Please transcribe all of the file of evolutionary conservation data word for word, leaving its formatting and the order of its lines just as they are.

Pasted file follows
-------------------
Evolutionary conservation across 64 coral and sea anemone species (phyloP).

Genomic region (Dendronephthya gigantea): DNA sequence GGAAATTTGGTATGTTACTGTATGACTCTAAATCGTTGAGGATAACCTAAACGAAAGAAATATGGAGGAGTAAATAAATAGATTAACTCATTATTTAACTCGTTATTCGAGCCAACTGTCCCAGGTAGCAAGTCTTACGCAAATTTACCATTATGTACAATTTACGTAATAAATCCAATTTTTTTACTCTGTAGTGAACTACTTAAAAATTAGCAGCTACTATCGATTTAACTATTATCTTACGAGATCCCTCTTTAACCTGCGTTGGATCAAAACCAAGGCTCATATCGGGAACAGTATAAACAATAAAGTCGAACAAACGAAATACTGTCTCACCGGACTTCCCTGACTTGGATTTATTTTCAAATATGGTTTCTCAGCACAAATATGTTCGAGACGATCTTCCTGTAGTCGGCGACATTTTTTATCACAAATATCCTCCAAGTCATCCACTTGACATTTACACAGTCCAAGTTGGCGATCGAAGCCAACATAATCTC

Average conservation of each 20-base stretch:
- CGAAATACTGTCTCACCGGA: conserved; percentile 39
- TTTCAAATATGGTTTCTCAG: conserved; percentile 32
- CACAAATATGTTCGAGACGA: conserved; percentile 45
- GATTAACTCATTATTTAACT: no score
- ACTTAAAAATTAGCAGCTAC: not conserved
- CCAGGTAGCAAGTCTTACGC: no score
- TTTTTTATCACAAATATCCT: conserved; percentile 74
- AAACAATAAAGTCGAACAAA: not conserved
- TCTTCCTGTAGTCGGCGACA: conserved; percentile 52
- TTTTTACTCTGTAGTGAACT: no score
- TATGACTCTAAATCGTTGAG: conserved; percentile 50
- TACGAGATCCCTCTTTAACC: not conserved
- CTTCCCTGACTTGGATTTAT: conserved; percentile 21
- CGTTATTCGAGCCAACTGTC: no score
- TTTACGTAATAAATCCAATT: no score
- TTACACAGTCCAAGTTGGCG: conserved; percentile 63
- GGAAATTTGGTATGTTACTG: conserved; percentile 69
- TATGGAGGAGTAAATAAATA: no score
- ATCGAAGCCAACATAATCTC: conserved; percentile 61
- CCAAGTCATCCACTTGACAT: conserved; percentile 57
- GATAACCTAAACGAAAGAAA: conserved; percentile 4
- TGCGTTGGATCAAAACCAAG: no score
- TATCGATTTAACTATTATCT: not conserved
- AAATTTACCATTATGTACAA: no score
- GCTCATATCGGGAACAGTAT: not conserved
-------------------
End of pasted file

Evolutionary conservation across 64 coral and sea anemone species (phyloP).

Genomic region (Dendronephthya gigantea): DNA sequence GGAAATTTGGTATGTTACTGTATGACTCTAAATCGTTGAGGATAACCTAAACGAAAGAAATATGGAGGAGTAAATAAATAGATTAACTCATTATTTAACTCGTTATTCGAGCCAACTGTCCCAGGTAGCAAGTCTTACGCAAATTTACCATTATGTACAATTTACGTAATAAATCCAATTTTTTTACTCTGTAGTGAACTACTTAAAAATTAGCAGCTACTATCGATTTAACTATTATCTTACGAGATCCCTCTTTAACCTGCGTTGGATCAAAACCAAGGCTCATATCGGGAACAGTATAAACAATAAAGTCGAACAAACGAAATACTGTCTCACCGGACTTCCCTGACTTGGATTTATTTTCAAATATGGTTTCTCAGCACAAATATGTTCGAGACGATCTTCCTGTAGTCGGCGACATTTTTTATCACAAATATCCTCCAAGTCATCCACTTGACATTTACACAGTCCAAGTTGGCGATCGAAGCCAACATAATCTC

Average conservation of each 20-base stretch:
- CGAAATACTGTCTCACCGGA: conserved; percentile 39
- TTTCAAATATGGTTTCTCAG: conserved; percentile 32
- CACAAATATGTTCGAGACGA: conserved; percentile 45
- GATTAACTCATTATTTAACT: no score
- ACTTAAAAATTAGCAGCTAC: not conserved
- CCAGGTAGCAAGTCTTACGC: no score
- TTTTTTATCACAAATATCCT: conserved; percentile 74
- AAACAATAAAGTCGAACAAA: not conserved
- TCTTCCTGTAGTCGGCGACA: conserved; percentile 52
- TTTTTACTCTGTAGTGAACT: no score
- TATGACTCTAAATCGTTGAG: conserved; percentile 50
- TACGAGATCCCTCTTTAACC: not conserved
- CTTCCCTGACTTGGATTTAT: conserved; percentile 21
- CGTTATTCGAGCCAACTGTC: no score
- TTTACGTAATAAATCCAATT: no score
- TTACACAGTCCAAGTTGGCG: conserved; percentile 63
- GGAAATTTGGTATGTTACTG: conserved; percentile 69
- TATGGAGGAGTAAATAAATA: no score
- ATCGAAGCCAACATAATCTC: conserved; percentile 61
- CCAAGTCATCCACTTGACAT: conserved; percentile 57
- GATAACCTAAACGAAAGAAA: conserved; percentile 4
- TGCGTTGGATCAAAACCAAG: no score
- TATCGATTTAACTATTATCT: not conserved
- AAATTTACCATTATGTACAA: no score
- GCTCATATCGGGAACAGTAT: not conserved